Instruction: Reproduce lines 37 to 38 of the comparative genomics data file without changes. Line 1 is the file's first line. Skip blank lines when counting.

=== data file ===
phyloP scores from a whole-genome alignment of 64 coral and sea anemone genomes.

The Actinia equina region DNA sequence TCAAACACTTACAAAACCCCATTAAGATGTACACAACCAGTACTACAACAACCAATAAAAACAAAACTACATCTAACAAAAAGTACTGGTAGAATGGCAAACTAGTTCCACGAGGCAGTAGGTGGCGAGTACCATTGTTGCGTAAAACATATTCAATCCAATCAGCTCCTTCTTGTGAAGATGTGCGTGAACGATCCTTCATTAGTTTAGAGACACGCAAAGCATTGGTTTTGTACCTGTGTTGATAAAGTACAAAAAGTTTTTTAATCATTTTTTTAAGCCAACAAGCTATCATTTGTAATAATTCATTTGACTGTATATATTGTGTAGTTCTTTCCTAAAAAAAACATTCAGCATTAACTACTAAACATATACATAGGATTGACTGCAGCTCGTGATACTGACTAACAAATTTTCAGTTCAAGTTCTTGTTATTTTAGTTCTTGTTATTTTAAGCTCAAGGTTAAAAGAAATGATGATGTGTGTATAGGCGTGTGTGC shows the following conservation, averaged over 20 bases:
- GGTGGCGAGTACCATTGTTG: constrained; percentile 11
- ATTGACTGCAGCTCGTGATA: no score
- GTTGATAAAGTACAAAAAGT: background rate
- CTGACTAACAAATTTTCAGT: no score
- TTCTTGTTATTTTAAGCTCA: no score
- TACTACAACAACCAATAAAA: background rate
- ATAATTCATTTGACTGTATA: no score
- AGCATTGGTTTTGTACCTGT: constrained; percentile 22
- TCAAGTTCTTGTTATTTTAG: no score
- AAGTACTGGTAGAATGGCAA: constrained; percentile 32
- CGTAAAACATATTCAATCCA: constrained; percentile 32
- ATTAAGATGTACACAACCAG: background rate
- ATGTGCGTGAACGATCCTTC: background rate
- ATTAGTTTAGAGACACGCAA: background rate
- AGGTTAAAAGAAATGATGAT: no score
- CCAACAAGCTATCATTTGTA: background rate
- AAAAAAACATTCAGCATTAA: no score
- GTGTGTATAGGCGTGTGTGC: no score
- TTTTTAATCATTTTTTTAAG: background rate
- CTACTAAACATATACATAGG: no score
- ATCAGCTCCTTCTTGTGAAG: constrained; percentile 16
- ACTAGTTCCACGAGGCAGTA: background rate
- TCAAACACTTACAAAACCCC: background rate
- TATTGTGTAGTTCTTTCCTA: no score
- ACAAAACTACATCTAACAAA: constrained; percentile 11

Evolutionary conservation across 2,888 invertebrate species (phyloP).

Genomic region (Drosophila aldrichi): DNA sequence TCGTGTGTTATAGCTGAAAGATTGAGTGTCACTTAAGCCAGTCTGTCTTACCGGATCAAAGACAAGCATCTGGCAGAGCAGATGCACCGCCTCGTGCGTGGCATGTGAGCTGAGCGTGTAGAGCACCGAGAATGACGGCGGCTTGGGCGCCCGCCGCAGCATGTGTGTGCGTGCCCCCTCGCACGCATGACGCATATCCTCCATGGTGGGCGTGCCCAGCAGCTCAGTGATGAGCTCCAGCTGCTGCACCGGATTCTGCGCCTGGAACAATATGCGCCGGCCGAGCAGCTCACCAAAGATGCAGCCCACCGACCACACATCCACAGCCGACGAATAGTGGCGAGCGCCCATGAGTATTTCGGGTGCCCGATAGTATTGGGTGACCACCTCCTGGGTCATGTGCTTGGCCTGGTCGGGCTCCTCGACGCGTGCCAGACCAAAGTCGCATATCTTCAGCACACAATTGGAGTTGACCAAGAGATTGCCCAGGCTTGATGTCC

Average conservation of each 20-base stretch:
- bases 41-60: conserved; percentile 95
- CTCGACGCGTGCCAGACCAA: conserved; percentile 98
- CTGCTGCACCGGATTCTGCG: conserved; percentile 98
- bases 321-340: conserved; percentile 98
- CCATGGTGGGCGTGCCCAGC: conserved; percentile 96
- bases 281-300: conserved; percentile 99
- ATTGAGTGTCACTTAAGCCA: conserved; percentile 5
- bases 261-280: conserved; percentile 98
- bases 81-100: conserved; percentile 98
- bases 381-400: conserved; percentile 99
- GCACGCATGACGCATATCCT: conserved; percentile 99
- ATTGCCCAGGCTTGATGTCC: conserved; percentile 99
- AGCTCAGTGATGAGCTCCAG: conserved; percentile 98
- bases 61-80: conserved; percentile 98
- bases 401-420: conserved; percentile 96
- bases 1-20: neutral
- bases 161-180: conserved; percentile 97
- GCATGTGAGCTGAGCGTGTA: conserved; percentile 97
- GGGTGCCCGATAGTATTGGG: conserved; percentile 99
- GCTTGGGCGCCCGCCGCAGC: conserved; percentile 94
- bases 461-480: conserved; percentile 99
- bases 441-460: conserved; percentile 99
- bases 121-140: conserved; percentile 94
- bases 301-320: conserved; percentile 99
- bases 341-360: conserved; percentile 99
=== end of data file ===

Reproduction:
- ATTGAGTGTCACTTAAGCCA: conserved; percentile 5
- bases 261-280: conserved; percentile 98